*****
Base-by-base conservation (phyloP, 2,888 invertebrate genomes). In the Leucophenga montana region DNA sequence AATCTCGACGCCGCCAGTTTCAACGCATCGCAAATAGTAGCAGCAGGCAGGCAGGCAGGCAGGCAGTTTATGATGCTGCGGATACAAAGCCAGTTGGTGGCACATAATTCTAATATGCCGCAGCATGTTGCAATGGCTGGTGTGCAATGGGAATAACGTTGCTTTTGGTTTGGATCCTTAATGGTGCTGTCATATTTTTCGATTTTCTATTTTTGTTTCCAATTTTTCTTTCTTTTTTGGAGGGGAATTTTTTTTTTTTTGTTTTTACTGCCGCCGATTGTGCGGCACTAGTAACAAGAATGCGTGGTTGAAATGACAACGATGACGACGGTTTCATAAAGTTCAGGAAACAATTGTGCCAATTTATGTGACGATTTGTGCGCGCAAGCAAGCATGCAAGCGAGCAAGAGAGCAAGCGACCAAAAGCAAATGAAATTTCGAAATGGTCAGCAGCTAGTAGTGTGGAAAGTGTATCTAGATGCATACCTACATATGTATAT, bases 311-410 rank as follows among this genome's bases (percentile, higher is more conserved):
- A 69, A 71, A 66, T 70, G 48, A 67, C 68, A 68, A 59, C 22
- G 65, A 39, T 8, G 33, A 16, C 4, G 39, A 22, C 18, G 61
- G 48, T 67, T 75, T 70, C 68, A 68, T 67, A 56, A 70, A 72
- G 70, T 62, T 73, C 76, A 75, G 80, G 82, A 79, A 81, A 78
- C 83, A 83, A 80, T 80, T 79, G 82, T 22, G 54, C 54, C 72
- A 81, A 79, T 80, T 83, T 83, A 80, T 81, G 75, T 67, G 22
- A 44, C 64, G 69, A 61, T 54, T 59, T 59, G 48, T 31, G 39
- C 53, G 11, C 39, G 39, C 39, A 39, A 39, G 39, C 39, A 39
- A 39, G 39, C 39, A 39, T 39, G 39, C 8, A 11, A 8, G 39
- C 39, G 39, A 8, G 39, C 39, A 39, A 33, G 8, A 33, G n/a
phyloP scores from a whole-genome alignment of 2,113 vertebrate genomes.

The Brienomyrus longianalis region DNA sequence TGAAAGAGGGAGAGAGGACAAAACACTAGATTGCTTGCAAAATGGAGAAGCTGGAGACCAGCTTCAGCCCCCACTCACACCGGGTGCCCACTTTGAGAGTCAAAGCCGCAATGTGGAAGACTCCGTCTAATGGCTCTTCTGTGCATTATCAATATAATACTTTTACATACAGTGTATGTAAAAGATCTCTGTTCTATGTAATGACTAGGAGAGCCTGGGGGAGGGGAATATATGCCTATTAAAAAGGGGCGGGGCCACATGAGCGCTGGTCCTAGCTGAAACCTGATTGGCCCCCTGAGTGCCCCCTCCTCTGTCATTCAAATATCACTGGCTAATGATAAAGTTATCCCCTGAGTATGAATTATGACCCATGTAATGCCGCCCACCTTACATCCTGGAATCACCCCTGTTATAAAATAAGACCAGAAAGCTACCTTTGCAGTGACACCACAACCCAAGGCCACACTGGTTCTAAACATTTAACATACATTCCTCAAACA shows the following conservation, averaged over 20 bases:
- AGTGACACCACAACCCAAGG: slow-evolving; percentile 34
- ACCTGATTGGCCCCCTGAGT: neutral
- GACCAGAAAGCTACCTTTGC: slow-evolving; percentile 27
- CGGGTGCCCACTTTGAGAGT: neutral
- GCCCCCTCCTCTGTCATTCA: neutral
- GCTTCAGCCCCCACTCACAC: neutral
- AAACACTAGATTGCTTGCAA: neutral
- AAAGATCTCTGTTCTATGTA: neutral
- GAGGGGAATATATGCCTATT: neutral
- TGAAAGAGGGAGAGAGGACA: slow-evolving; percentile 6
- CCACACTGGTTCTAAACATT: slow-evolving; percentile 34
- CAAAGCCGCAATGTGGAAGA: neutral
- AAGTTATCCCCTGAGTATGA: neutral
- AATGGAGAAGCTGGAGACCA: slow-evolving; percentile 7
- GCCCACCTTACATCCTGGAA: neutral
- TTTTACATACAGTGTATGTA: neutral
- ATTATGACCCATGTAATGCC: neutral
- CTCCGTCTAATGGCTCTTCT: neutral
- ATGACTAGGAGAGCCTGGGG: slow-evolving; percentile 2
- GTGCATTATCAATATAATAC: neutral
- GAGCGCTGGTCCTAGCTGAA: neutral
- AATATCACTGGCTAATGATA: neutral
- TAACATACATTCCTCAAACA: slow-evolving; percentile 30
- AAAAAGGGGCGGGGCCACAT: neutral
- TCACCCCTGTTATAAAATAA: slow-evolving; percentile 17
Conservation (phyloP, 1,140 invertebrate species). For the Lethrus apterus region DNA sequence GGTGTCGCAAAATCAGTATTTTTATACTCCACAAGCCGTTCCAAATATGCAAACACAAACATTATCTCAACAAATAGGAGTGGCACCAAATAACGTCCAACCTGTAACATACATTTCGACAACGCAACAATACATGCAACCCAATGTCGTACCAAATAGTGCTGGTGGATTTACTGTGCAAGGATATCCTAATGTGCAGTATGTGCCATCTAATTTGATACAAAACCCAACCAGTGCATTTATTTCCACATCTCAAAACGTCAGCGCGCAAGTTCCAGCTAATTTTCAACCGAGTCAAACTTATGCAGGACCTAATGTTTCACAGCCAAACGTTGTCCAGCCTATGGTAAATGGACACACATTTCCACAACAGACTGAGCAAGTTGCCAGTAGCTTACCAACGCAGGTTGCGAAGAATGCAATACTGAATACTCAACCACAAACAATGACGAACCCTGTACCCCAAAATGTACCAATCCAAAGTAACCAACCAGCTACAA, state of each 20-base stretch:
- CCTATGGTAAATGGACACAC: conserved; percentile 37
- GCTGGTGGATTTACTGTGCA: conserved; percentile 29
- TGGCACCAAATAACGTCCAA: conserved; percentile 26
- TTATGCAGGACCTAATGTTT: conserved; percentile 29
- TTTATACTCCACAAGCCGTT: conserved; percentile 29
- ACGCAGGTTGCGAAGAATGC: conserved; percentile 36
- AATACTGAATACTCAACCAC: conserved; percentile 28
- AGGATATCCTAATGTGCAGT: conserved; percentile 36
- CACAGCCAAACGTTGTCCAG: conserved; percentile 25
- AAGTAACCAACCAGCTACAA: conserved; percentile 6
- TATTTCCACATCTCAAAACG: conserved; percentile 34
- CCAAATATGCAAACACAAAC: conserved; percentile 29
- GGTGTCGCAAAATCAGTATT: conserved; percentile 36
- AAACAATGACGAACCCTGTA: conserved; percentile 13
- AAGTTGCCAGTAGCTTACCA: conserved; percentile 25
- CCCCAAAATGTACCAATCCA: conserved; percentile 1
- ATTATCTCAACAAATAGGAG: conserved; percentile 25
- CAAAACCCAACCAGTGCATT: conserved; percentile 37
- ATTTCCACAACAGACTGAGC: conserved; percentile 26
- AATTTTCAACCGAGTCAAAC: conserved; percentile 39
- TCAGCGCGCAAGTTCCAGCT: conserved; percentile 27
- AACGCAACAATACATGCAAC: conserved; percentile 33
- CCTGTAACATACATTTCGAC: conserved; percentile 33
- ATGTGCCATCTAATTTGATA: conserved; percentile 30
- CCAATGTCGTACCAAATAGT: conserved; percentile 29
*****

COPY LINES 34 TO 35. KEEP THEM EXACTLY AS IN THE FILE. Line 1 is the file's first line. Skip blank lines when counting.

- GAGCGCTGGTCCTAGCTGAA: neutral
- AATATCACTGGCTAATGATA: neutral